After nearly attaining cult status, Gary Farrell pinot noirs have had highs and lows during the last decade. My most recent tasting was the pleasing 2009 Gary Farrell Russian River Valley Pinot Noir.
Farrell learned winemaking in the late 1970s with Sonoma’s pinot noir specialists Robert Stemmler and Davis Bynum. Farrell made his first pinot noir in 1982, and over the next twenty years, Farrell’s name and top-flight Russian River Valley pinot noirs were synonymous.

His pinot noirs were often on my restaurant wine lists at Le Delice and Sonoma Grill, and when they weren’t, it was because he didn’t produce enough to meet demand- or I drank more than my share.

But Farrell tired of running the business and in 2004 sold it, including the name, to the British drinks conglomerate Allied Domecq. This began an 8-year long merry-go-round of corporate giants buying and selling the Gary Farrell brand. In such an environment, wine quality became less dependent on the winemaker and more on corporate whims and profit and loss statements.

The most recent buyer of Gary Farrell is an investment group led by two former executives of Beringer Wine Estate and the owner of the highly-regarded Durrell Vineyard, who is also a partner in Kistler Vineyards. This hands-on winery and vineyard experience bodes well for Gary Farrell wines.

Theresa Heredia assumed the winemaker’s position in April, but the 2009 Gary Farrell Russian River Valley pinot noir was made by Susan Reed, who joined Farrell as assistant winemaker in 2004 and was promoted to winemaker in 2006. Reed followed Farrell’s life long practice of sourcing grapes from various vineyards, including Russian River Valley’s prestigious Rochioli and Allen vineyards.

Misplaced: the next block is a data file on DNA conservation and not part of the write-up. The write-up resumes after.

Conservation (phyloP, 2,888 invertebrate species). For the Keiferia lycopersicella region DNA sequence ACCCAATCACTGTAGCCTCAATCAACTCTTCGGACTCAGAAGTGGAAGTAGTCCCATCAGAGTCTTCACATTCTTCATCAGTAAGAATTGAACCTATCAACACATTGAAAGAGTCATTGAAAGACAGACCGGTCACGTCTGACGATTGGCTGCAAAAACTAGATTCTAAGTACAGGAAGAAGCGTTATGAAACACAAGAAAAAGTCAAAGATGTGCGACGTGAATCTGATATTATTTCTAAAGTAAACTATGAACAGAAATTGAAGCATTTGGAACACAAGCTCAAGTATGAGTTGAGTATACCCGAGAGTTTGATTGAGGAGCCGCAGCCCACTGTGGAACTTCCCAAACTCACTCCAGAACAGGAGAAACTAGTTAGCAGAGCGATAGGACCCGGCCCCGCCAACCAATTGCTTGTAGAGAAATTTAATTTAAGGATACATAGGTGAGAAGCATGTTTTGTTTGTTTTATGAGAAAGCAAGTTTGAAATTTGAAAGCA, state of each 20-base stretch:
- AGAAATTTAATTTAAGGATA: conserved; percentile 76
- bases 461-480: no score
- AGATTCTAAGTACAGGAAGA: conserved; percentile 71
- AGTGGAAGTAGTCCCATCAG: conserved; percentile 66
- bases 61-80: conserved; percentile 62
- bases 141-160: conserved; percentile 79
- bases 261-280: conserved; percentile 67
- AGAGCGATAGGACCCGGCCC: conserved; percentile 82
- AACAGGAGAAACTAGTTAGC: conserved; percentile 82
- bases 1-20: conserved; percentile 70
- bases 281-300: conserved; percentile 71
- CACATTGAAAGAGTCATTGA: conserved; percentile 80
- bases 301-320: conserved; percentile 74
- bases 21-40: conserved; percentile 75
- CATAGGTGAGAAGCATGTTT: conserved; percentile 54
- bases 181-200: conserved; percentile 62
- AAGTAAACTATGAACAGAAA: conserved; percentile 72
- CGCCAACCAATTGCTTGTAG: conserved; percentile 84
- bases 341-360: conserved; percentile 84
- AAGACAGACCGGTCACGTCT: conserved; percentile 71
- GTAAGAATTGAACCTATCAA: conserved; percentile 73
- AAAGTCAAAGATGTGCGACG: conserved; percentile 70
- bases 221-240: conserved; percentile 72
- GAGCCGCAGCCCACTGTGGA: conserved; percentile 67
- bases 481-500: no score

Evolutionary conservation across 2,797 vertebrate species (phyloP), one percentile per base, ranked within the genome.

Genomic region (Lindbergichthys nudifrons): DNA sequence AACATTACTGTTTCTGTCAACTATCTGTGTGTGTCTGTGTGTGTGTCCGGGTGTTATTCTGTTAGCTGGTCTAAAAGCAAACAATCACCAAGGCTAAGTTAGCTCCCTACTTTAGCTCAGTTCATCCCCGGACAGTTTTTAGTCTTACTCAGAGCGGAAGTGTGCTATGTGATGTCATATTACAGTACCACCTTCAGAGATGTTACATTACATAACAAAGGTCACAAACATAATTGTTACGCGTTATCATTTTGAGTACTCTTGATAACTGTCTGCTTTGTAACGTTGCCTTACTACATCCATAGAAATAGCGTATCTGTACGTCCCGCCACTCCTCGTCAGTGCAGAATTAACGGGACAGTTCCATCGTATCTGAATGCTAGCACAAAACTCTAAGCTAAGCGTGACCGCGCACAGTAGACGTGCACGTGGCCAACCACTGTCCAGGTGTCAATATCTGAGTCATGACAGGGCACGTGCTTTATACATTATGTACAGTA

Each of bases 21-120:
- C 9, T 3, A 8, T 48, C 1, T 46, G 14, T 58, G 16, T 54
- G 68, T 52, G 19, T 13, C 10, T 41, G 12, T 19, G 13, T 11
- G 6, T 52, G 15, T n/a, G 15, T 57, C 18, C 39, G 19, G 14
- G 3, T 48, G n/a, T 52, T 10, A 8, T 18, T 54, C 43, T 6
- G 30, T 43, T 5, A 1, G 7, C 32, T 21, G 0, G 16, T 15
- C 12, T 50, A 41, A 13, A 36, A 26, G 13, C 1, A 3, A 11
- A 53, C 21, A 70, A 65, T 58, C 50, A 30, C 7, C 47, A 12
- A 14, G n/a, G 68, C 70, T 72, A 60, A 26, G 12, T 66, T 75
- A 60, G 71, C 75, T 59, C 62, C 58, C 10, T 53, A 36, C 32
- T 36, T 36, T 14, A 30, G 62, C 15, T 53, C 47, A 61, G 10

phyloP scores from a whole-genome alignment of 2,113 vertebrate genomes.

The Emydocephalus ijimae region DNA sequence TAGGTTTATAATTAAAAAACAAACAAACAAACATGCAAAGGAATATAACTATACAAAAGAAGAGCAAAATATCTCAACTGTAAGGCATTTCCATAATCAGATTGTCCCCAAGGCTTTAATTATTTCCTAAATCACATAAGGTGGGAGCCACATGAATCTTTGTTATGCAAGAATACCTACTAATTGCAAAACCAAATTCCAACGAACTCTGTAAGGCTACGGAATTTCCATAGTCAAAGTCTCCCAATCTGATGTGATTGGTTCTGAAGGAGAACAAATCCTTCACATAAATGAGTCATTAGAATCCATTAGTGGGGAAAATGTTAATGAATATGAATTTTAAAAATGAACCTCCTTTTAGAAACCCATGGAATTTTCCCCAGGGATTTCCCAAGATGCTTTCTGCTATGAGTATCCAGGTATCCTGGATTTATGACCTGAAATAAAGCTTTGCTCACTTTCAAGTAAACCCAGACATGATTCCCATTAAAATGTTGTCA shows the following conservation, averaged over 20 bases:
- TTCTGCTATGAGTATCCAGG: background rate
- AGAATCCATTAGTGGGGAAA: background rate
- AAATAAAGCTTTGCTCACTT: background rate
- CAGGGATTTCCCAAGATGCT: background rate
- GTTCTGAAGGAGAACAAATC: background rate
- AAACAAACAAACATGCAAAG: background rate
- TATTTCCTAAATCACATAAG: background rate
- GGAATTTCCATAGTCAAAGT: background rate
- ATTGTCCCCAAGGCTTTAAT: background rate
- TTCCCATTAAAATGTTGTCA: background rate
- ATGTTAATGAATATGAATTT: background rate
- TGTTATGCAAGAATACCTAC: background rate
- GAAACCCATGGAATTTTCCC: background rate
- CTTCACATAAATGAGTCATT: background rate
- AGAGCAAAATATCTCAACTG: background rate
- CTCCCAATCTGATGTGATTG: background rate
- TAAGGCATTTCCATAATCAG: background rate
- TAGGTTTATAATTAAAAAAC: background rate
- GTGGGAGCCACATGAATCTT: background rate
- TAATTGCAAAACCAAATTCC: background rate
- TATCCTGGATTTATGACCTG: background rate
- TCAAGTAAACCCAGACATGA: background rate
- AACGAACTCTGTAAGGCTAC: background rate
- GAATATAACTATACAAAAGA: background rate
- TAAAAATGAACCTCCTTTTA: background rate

The wine has a bright cherry hue and enticing fruit and herbal aromas. It’s a basket of ripe blackberry, cherry and strawberry flavors with mild oak accents. Reed captured the fruit flavors by limiting the new French oak barrels to a third and the aging to nine months.

I decanted the wine, and after an hour of aeration the harmony of fruit, oak, tannins and acidity was symphonic. Blessedly missing was the California cacophony of alcohol and candied finish. The 2009 Gary Farrell Russian River Valley Pinot Noir recalled the pleasure of Farrell’s wines during his 20-year reign.

As for the future, there is hope- hope that Heredia, who has a degree and did post-graduate work in chemistry, doesn’t employ the chemical tricks that some winemakers use, and hope that the new owners, with their wine background, find the future in the past, instead of becoming merely the newest bean counters.

The 2009 Gary Farrell Russian River Valley Pinot Noir retails for approximately $43.